China’s Lockdowns May Worsen U.S. Inflation

Healthcare workers in Shanghai | Image by Aly Song / Reuters

Shanghai is poised to reopen on June 1, ending two months of a state-enforced lockdown intended to snuff out the transmission of COVID-19 in the region. While the efficacy of China’s severe “zero-COVID” strategy is debatable, its collateral impact on global supply chains and inflation in the United States is becoming more evident.

According to global economist Aditya Bhave, the effects of China’s lockdowns should “become apparent” in June when more economic data is released. Bhave, who currently works for Bank of America, told his clients he predicts the data will show a “short burst of upward pressure” on commodity prices.

Such pressure does not bode well for the Federal Reserve’s plan to tame inflation. Fed Chair Jerome Powell hoped to get a handle on inflation this year with aggressive interest rate hikes. Still, renewed lockdowns in China that shut down commodity production could offset any cooling of commodity prices achieved by rate hikes.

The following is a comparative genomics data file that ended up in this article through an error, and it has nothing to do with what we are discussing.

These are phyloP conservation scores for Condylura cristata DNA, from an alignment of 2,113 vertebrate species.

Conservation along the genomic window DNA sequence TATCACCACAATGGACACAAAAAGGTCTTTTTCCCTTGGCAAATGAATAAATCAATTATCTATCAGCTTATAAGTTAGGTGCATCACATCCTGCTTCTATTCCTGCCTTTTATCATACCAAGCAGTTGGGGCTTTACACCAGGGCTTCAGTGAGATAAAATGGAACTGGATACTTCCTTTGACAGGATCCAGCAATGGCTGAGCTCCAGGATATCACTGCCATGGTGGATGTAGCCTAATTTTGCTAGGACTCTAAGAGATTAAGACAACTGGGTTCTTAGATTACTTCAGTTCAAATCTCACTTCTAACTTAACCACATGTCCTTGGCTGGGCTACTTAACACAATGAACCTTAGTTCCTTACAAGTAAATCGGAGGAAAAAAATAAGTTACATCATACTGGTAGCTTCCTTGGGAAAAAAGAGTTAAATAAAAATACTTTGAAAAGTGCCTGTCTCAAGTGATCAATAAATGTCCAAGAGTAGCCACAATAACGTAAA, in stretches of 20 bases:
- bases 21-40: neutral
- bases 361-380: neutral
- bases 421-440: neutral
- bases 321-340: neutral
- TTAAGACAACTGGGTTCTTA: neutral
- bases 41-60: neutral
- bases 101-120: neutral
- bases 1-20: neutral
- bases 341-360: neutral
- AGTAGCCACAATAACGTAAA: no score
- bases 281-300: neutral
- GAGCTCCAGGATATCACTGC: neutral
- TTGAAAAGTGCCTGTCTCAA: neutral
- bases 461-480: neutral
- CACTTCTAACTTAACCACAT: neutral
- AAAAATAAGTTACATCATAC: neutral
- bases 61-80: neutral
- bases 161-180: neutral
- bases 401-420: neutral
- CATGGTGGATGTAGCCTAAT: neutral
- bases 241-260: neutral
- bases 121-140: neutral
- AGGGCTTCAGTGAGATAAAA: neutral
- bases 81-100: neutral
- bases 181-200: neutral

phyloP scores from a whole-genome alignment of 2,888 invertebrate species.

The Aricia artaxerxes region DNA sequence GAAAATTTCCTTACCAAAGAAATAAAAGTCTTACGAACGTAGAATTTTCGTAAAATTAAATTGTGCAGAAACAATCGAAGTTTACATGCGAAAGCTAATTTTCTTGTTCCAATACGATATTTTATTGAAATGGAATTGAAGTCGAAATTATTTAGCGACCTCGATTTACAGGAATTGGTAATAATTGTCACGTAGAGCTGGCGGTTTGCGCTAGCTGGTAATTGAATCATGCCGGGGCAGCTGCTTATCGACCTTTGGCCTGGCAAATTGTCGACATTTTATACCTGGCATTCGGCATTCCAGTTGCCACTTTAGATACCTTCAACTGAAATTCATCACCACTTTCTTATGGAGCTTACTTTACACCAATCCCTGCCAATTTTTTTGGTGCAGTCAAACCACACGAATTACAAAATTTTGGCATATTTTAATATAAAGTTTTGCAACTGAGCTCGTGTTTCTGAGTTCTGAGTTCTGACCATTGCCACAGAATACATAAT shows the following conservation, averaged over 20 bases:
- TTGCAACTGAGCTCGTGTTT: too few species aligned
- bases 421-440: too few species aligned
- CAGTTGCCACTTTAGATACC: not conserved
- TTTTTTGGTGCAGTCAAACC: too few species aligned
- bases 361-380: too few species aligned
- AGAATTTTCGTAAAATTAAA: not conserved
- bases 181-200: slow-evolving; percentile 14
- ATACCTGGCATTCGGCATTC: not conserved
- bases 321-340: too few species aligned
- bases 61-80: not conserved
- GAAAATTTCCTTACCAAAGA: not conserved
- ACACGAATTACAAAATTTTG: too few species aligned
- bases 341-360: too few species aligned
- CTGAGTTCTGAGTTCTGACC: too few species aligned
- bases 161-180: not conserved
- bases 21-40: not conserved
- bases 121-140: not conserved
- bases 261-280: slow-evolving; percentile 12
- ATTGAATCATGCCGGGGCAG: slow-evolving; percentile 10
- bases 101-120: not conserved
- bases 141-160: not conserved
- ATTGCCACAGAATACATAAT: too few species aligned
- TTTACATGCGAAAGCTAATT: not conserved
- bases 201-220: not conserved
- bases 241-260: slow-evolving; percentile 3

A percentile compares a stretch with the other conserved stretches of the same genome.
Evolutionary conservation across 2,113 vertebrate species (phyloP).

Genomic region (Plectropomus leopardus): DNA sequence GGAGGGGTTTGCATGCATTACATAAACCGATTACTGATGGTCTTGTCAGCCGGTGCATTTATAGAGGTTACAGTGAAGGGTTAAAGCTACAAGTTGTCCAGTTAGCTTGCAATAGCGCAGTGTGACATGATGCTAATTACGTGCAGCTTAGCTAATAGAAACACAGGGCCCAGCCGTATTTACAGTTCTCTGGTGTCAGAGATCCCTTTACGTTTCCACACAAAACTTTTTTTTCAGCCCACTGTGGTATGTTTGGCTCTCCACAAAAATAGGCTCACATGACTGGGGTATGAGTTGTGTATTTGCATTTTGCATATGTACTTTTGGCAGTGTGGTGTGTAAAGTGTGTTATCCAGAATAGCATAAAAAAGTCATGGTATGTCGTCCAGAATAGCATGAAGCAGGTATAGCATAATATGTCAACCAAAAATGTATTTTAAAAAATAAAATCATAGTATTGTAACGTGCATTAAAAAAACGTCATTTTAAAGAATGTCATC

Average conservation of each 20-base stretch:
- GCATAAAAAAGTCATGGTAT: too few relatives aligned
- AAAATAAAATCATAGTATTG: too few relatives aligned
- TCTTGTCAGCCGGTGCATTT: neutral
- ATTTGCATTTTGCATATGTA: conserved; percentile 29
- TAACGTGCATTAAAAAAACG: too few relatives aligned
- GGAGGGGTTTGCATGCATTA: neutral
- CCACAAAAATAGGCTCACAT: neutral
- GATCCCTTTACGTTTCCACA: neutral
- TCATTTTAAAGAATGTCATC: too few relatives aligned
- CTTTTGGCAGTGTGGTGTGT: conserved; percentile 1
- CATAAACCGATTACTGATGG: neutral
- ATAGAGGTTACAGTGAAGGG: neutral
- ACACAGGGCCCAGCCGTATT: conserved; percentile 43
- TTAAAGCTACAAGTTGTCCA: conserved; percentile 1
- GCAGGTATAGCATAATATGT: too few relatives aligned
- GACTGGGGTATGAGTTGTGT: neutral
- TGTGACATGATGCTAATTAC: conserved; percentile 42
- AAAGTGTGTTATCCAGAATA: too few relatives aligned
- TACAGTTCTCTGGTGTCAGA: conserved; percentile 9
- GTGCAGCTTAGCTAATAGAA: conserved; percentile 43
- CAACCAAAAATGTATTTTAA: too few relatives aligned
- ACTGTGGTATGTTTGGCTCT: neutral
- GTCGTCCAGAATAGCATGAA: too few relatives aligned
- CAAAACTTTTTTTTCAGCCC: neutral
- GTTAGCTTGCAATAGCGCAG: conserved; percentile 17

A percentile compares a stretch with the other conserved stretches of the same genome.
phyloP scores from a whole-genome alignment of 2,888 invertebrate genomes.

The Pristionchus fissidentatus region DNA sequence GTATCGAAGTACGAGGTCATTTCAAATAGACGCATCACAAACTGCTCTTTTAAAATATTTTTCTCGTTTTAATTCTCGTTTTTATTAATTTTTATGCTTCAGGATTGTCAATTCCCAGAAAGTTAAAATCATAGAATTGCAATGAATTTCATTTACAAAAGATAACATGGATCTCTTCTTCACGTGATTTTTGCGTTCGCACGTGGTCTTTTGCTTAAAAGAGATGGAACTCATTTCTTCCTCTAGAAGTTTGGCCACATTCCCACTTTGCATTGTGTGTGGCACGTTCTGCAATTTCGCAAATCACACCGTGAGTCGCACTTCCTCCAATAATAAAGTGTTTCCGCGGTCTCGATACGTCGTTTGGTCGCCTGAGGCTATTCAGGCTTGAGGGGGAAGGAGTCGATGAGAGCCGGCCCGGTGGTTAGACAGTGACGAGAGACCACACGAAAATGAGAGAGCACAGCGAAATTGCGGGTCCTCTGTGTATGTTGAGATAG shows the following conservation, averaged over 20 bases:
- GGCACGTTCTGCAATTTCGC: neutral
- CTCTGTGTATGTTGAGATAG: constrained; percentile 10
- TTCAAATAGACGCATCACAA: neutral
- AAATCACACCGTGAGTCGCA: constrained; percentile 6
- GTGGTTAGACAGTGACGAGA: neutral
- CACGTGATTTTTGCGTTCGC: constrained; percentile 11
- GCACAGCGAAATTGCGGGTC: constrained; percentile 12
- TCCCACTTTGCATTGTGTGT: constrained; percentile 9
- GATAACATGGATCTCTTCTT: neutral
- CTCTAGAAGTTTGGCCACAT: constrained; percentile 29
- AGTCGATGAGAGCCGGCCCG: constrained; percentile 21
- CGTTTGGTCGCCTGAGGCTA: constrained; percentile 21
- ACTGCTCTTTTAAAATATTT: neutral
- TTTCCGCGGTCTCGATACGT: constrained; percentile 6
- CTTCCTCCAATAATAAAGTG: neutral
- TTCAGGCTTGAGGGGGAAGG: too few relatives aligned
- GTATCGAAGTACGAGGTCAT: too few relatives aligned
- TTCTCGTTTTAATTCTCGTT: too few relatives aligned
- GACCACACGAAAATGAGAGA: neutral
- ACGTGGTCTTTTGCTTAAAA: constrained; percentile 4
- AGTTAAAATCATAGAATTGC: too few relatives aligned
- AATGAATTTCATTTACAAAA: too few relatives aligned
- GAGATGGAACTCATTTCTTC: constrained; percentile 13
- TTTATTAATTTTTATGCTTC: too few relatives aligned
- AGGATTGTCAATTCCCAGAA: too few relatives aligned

Per Forbes, another Bank of America analyst, Ethan Harris, stated he is “getting more pessimistic” about the country’s economic outlook. He puts the odds of a recession in 2023 at 33%. Mark Zandi, the chief economist at Moody’s Analytics, offered a similar forecast to his clients.

The two-month lockdown in Shanghai severely limited the economic output of one of China’s largest commercial hubs, disrupting global supply chains by restricting the movement and economic activity of 25 million people.

Global manufacturers operating in the city felt the effects directly. Apple, Tesla, and Volkswagen, among more than 150 others, had to shut down production by order of the Chinese government.

Even as Shanghai’s lockdown comes to an end, the looming threat of further disruptions in Chinese production due to COVID-19 could maintain inflationary pressures and undermine the Federal Reserve’s efforts at bringing down inflation.

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